A radioactive shamanic apron with glass disease
Rachel Swift, Andrew S. Meek, Nicole Rode
and Anouska Komlosy
A shamanic apron produced in Siberia in the nineteenth century was selected as an integral part
of a new display at the British Museum. The apron, made from reindeer hide, is heavily adorned with free-
moving amulets, metal rings and tassels threaded with
colourful beads. A visual assessment identified glass
disease – crizzling, cracking and fragmentation – occurring only on the pale yellow beads. Analysis using
energy dispersive X-ray spectrometry in a scanning electron microscope confirmed that an unstable glass
composition was the cause.
To enable the public to see this striking object that is unique within the British Museum collection before
the beads fragment beyond repair, it was approved for temporary display and conserved. Even with an ideal,
tightly controlled environment, the beads with advanced glass disease will continue to deteriorate at an inde-
terminable rate. An interventive approach was taken to provide temporary cohesion for the beads in the form
of localized consolidation and detached elements were reintroduced to restore the appearance of the apron.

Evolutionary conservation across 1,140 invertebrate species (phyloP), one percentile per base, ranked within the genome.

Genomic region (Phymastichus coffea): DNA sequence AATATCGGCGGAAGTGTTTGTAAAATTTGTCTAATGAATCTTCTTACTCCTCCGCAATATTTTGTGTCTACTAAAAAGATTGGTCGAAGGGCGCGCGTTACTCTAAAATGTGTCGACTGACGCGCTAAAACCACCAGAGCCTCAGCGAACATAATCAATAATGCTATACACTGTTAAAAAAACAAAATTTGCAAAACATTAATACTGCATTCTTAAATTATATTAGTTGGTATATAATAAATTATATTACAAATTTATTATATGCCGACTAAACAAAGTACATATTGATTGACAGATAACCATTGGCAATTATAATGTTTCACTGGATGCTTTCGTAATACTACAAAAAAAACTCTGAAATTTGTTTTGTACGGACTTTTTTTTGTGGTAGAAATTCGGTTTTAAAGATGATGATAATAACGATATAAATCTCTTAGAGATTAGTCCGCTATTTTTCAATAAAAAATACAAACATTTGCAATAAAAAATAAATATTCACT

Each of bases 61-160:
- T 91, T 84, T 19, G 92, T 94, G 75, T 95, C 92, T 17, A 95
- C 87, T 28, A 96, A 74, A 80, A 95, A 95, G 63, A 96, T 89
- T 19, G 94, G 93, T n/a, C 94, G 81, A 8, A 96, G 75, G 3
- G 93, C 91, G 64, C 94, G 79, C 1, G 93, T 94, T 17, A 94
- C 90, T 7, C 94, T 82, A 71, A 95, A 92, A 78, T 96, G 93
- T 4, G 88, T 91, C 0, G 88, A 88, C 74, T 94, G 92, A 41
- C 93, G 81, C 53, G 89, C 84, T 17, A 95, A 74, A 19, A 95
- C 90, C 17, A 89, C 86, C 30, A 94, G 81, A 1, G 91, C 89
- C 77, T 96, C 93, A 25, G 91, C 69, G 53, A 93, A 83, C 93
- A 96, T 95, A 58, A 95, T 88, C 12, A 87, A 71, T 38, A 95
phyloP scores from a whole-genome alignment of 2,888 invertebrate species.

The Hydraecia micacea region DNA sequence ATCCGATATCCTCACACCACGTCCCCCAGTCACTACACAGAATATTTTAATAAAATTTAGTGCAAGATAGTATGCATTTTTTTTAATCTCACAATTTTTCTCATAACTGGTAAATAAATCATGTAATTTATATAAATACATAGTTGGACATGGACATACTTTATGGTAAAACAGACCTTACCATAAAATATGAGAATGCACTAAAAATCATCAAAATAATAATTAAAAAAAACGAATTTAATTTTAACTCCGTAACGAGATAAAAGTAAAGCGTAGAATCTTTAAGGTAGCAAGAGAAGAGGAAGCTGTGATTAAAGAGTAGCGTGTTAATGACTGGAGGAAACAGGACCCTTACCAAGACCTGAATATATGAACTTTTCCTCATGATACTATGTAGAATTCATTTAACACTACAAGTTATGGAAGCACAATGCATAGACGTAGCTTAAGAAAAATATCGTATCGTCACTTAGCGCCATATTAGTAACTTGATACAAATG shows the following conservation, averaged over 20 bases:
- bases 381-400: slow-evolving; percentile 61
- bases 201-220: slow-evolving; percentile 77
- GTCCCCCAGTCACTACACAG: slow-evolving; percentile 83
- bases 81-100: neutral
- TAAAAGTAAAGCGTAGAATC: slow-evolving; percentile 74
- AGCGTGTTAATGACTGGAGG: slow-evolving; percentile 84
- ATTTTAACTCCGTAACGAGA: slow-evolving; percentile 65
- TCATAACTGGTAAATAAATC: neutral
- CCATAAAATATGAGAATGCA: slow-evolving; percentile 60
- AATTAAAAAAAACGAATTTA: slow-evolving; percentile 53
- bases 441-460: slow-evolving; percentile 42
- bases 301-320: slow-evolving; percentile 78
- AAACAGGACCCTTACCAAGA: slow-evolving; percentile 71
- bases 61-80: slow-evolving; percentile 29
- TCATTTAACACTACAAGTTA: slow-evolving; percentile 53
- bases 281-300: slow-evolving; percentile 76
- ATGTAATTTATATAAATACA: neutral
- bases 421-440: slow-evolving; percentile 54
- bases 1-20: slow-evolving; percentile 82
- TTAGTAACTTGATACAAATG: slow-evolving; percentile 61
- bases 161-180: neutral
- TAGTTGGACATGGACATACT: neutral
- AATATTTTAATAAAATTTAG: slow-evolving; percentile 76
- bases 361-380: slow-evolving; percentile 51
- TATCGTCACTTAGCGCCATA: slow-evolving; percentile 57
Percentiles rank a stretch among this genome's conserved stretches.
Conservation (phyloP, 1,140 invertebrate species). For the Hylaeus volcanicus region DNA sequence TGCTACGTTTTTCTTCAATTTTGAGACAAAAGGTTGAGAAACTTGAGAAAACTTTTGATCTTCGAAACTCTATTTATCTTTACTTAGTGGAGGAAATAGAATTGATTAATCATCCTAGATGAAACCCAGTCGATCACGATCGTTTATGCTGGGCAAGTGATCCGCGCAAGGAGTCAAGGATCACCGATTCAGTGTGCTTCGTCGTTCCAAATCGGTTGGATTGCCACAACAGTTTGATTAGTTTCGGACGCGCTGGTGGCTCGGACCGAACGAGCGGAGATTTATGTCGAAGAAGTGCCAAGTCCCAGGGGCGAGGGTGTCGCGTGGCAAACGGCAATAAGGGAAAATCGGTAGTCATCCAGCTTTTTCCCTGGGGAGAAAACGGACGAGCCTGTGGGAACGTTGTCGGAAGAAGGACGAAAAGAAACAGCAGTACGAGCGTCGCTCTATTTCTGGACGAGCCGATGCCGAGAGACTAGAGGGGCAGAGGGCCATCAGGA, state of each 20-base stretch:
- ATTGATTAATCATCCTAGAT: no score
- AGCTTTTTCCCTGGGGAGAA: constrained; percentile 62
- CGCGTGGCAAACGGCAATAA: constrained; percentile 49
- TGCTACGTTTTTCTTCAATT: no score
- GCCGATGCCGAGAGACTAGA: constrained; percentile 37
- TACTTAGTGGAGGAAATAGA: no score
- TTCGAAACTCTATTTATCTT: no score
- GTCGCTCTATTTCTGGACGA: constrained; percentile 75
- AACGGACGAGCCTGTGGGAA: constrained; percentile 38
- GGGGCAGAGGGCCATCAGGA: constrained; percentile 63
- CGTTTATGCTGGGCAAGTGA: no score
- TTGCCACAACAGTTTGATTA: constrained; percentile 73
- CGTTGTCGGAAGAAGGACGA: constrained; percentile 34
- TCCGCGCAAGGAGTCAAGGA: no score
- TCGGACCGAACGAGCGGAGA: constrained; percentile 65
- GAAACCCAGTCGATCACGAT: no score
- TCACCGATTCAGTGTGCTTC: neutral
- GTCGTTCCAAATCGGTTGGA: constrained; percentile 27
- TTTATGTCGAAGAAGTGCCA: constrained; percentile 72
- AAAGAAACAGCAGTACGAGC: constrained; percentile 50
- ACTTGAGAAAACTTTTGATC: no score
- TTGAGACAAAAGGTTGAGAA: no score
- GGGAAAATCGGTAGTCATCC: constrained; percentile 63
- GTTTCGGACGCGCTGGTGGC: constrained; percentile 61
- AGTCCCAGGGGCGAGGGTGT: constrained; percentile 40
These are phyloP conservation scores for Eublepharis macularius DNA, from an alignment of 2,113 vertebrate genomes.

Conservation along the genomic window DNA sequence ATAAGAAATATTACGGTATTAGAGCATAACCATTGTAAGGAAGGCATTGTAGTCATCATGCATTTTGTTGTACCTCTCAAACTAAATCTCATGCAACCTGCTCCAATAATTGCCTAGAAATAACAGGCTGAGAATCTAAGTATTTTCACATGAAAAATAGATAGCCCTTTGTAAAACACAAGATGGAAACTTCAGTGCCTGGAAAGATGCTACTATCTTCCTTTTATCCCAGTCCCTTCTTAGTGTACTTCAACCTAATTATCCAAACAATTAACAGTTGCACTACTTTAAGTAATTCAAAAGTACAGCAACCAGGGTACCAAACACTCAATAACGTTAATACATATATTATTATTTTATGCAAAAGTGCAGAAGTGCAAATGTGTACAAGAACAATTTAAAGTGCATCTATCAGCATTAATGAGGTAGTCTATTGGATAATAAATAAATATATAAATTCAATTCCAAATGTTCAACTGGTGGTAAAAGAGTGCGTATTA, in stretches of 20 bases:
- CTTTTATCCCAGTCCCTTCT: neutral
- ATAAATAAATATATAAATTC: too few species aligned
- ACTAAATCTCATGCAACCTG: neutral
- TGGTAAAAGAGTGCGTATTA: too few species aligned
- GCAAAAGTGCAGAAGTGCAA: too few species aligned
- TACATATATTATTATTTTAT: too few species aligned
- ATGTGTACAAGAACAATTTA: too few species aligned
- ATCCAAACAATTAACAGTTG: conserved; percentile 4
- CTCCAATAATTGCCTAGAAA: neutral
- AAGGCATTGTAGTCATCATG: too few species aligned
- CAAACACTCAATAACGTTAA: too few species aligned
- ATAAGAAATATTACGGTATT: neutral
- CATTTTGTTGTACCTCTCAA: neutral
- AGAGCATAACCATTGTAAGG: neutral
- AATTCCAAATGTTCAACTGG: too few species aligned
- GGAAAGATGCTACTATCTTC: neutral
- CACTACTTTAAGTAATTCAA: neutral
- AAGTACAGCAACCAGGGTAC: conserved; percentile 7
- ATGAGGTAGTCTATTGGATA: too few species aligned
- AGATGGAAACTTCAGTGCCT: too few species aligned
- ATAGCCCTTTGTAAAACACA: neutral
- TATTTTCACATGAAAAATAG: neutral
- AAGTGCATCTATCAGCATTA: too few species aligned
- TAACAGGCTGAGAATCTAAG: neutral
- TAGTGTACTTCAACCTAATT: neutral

Analysis also indicated the presence of uranium, added as the glass colourant. Using a Geiger counter
it was established that the pale yellow beads were emitting ionizing radiation. This result, combined with
ultraviolet-induced fluorescence imaging, confirmed that only the pale yellow beads contained uranium.
This was first time uranium glass had been discovered in a composite object at the British Museum and as
such it was necessary to identify protocols for its handling, storage and display. Fortunately the levels emitted
were low enough that the radioactive nature of the apron will not preclude its future display or careful hand-
ling. The apron will continue to be monitored regularly, but its conservation and display ensures that access to
this beautiful and unique object is maximized before the pale yellow beads, which are intrinsic to the object,
are inevitably lost beyond repair.